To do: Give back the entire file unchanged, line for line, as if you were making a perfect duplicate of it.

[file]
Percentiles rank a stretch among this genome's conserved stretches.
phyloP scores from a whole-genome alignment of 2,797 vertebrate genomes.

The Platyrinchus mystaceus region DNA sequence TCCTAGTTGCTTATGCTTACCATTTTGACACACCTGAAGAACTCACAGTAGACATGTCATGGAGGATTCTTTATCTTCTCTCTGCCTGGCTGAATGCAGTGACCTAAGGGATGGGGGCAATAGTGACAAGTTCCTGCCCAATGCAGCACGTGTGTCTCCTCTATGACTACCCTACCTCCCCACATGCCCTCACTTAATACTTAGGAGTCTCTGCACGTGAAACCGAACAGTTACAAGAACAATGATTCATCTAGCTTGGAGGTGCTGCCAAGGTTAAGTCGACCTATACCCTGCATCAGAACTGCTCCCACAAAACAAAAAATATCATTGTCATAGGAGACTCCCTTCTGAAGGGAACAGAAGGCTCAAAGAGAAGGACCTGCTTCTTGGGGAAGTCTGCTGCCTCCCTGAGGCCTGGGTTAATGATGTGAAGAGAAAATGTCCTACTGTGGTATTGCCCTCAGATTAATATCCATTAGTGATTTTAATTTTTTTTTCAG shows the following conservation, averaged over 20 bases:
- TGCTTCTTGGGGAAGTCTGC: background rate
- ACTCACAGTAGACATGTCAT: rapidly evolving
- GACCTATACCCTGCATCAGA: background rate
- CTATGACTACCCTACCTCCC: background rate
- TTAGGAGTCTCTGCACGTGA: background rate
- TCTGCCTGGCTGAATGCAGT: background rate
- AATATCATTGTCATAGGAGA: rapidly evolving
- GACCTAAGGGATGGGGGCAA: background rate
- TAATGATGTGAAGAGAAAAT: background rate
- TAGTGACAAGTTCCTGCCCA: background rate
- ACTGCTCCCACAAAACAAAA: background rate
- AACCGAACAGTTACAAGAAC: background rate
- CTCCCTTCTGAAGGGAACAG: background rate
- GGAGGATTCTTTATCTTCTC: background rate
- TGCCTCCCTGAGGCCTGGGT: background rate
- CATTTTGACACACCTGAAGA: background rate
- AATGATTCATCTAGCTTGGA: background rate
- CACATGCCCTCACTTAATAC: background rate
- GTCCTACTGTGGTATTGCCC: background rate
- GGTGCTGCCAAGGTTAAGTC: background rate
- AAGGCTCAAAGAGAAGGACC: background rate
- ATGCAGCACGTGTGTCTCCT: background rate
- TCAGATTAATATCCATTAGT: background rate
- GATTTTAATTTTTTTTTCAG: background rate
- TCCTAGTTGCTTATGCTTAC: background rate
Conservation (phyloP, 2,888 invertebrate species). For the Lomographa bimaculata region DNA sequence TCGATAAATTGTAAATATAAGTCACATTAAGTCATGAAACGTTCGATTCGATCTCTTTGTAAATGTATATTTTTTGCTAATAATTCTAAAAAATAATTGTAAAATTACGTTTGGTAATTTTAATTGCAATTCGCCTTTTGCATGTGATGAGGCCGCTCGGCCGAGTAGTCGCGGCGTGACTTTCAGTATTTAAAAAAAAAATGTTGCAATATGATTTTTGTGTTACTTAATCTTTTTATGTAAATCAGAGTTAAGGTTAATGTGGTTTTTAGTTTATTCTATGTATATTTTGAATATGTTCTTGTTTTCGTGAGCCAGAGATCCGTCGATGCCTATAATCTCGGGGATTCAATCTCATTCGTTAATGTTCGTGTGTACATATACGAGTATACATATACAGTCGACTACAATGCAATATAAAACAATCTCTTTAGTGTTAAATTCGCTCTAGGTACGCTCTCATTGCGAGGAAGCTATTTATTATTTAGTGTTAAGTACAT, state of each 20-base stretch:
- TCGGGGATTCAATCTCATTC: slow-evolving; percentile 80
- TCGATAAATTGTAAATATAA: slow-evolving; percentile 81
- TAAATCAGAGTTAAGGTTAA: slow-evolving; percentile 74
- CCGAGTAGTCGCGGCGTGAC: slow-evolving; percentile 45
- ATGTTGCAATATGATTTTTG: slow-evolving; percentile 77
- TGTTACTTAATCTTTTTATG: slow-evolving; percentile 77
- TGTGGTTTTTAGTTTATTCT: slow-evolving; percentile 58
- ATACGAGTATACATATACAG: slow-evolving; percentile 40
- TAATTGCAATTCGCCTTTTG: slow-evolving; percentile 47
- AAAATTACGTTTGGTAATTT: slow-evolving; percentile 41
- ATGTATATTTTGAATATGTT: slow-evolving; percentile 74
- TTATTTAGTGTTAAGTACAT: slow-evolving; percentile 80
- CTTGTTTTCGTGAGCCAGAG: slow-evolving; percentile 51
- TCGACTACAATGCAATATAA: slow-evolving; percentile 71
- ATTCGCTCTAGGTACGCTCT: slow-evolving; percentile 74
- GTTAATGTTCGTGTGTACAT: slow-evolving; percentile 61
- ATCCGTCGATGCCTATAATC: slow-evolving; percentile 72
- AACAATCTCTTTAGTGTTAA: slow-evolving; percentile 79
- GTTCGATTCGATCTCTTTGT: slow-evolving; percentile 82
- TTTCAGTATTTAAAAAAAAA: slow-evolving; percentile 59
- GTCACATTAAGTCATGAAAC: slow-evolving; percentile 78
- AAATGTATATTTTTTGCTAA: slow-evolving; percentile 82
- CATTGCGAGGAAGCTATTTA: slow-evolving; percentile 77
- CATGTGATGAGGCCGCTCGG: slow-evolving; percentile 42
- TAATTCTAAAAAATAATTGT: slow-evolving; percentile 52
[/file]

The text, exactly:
Percentiles rank a stretch among this genome's conserved stretches.
phyloP scores from a whole-genome alignment of 2,797 vertebrate genomes.

The Platyrinchus mystaceus region DNA sequence TCCTAGTTGCTTATGCTTACCATTTTGACACACCTGAAGAACTCACAGTAGACATGTCATGGAGGATTCTTTATCTTCTCTCTGCCTGGCTGAATGCAGTGACCTAAGGGATGGGGGCAATAGTGACAAGTTCCTGCCCAATGCAGCACGTGTGTCTCCTCTATGACTACCCTACCTCCCCACATGCCCTCACTTAATACTTAGGAGTCTCTGCACGTGAAACCGAACAGTTACAAGAACAATGATTCATCTAGCTTGGAGGTGCTGCCAAGGTTAAGTCGACCTATACCCTGCATCAGAACTGCTCCCACAAAACAAAAAATATCATTGTCATAGGAGACTCCCTTCTGAAGGGAACAGAAGGCTCAAAGAGAAGGACCTGCTTCTTGGGGAAGTCTGCTGCCTCCCTGAGGCCTGGGTTAATGATGTGAAGAGAAAATGTCCTACTGTGGTATTGCCCTCAGATTAATATCCATTAGTGATTTTAATTTTTTTTTCAG shows the following conservation, averaged over 20 bases:
- TGCTTCTTGGGGAAGTCTGC: background rate
- ACTCACAGTAGACATGTCAT: rapidly evolving
- GACCTATACCCTGCATCAGA: background rate
- CTATGACTACCCTACCTCCC: background rate
- TTAGGAGTCTCTGCACGTGA: background rate
- TCTGCCTGGCTGAATGCAGT: background rate
- AATATCATTGTCATAGGAGA: rapidly evolving
- GACCTAAGGGATGGGGGCAA: background rate
- TAATGATGTGAAGAGAAAAT: background rate
- TAGTGACAAGTTCCTGCCCA: background rate
- ACTGCTCCCACAAAACAAAA: background rate
- AACCGAACAGTTACAAGAAC: background rate
- CTCCCTTCTGAAGGGAACAG: background rate
- GGAGGATTCTTTATCTTCTC: background rate
- TGCCTCCCTGAGGCCTGGGT: background rate
- CATTTTGACACACCTGAAGA: background rate
- AATGATTCATCTAGCTTGGA: background rate
- CACATGCCCTCACTTAATAC: background rate
- GTCCTACTGTGGTATTGCCC: background rate
- GGTGCTGCCAAGGTTAAGTC: background rate
- AAGGCTCAAAGAGAAGGACC: background rate
- ATGCAGCACGTGTGTCTCCT: background rate
- TCAGATTAATATCCATTAGT: background rate
- GATTTTAATTTTTTTTTCAG: background rate
- TCCTAGTTGCTTATGCTTAC: background rate
Conservation (phyloP, 2,888 invertebrate species). For the Lomographa bimaculata region DNA sequence TCGATAAATTGTAAATATAAGTCACATTAAGTCATGAAACGTTCGATTCGATCTCTTTGTAAATGTATATTTTTTGCTAATAATTCTAAAAAATAATTGTAAAATTACGTTTGGTAATTTTAATTGCAATTCGCCTTTTGCATGTGATGAGGCCGCTCGGCCGAGTAGTCGCGGCGTGACTTTCAGTATTTAAAAAAAAAATGTTGCAATATGATTTTTGTGTTACTTAATCTTTTTATGTAAATCAGAGTTAAGGTTAATGTGGTTTTTAGTTTATTCTATGTATATTTTGAATATGTTCTTGTTTTCGTGAGCCAGAGATCCGTCGATGCCTATAATCTCGGGGATTCAATCTCATTCGTTAATGTTCGTGTGTACATATACGAGTATACATATACAGTCGACTACAATGCAATATAAAACAATCTCTTTAGTGTTAAATTCGCTCTAGGTACGCTCTCATTGCGAGGAAGCTATTTATTATTTAGTGTTAAGTACAT, state of each 20-base stretch:
- TCGGGGATTCAATCTCATTC: slow-evolving; percentile 80
- TCGATAAATTGTAAATATAA: slow-evolving; percentile 81
- TAAATCAGAGTTAAGGTTAA: slow-evolving; percentile 74
- CCGAGTAGTCGCGGCGTGAC: slow-evolving; percentile 45
- ATGTTGCAATATGATTTTTG: slow-evolving; percentile 77
- TGTTACTTAATCTTTTTATG: slow-evolving; percentile 77
- TGTGGTTTTTAGTTTATTCT: slow-evolving; percentile 58
- ATACGAGTATACATATACAG: slow-evolving; percentile 40
- TAATTGCAATTCGCCTTTTG: slow-evolving; percentile 47
- AAAATTACGTTTGGTAATTT: slow-evolving; percentile 41
- ATGTATATTTTGAATATGTT: slow-evolving; percentile 74
- TTATTTAGTGTTAAGTACAT: slow-evolving; percentile 80
- CTTGTTTTCGTGAGCCAGAG: slow-evolving; percentile 51
- TCGACTACAATGCAATATAA: slow-evolving; percentile 71
- ATTCGCTCTAGGTACGCTCT: slow-evolving; percentile 74
- GTTAATGTTCGTGTGTACAT: slow-evolving; percentile 61
- ATCCGTCGATGCCTATAATC: slow-evolving; percentile 72
- AACAATCTCTTTAGTGTTAA: slow-evolving; percentile 79
- GTTCGATTCGATCTCTTTGT: slow-evolving; percentile 82
- TTTCAGTATTTAAAAAAAAA: slow-evolving; percentile 59
- GTCACATTAAGTCATGAAAC: slow-evolving; percentile 78
- AAATGTATATTTTTTGCTAA: slow-evolving; percentile 82
- CATTGCGAGGAAGCTATTTA: slow-evolving; percentile 77
- CATGTGATGAGGCCGCTCGG: slow-evolving; percentile 42
- TAATTCTAAAAAATAATTGT: slow-evolving; percentile 52